26 Mar Té’s Corner: Shalom, Peace Be Upon You
By Donté Clark
For the last five days, I’ve watched the world’s activities come to a halt.
Games cancelled. All schools on an extended break. Concert and festivals postponed. Non-essential work ceased.
I have noticed that in times of crisis, here in America, we tend to show our humanity, for better or worse. Panic seems to unearth the state of our subconscious mind.
With days available for needed rest and down time, I’ve spent many hours asleep or pondering the words I’ve come across in my studies, one being Shalom, the Hebrew word for peace.
It can mean to be at ease, tranquil or to be complete and restored. For me, I can I see how both interpretations align in the meaning of peace.
As our country is on lockdown, there can arise a sense of panic, a flow of chaos sweeping across our country in the aisles at grocery stores and online for what appears to be scarce necessities. We seem to step over each other in times of need.
With another look, however, I see time returned back to individuals and households in need of self-care, bonding, and reflection — an opportunity for some of us to be still, quiet, and allow our minds to settle from the business of the day to daily routines.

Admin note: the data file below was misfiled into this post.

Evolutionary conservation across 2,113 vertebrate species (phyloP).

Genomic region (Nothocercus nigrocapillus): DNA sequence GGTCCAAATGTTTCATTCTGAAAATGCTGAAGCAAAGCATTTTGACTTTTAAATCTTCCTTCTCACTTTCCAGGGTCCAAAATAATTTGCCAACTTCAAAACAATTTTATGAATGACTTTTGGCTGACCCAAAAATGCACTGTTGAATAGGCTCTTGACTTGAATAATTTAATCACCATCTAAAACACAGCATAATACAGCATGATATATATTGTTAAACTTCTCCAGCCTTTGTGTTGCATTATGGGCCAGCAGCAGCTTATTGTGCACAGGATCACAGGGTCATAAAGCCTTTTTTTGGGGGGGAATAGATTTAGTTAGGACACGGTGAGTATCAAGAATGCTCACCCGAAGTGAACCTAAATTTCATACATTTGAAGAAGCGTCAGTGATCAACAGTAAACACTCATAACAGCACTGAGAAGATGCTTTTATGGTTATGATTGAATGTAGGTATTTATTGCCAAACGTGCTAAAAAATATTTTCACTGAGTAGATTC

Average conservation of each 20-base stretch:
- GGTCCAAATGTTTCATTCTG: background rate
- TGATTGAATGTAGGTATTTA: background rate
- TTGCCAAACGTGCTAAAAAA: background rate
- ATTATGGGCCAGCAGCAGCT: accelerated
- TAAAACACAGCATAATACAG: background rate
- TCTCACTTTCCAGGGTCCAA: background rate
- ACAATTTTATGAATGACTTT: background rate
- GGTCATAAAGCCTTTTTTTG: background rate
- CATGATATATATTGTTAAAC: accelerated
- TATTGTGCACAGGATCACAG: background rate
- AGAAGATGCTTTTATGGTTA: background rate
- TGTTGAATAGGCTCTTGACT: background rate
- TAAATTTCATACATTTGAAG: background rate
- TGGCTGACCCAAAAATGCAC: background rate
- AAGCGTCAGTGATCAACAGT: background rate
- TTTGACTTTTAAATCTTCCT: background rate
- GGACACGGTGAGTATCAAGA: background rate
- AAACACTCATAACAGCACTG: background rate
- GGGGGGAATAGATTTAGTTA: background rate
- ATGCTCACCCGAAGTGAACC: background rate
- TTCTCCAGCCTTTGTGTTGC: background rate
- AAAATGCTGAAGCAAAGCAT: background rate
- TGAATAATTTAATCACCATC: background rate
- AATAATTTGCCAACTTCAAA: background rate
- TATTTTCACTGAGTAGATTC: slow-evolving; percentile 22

I see this as an opportunity to attend to the needs of others without. Though the words associated with this pandemic have been quarantine or social distancing, they’re also a call to isolate oneself for individual well-keeping.
To cleanse. Yes, a cleanse is needed but not just of a coronavirus, but of selfishness, greedy behaviors, and oppression.
In separating ourselves from the distractions and self-gain, we should use this time for feeding each other. Checking on our neighbors and supporting those who are elderly or in need. Restoring oneself and getting closer to God.
Shalom can broken up, but even its parts carry its meaning.
The first part is shin, which can mean to separate. The second part is the lamed, meaning to be lead. The third part is mem, meaning a movement towards an expected end.
In three parts we have Shin, lamed, mem, and when put together it’s where we get the word sha-l-om: to be lead to an expected end of peace.
In the days to come, however long this “quarantine” lasts, allow this time to feed each other, restore oneself, and become closer to God, praying that we are all led to peace.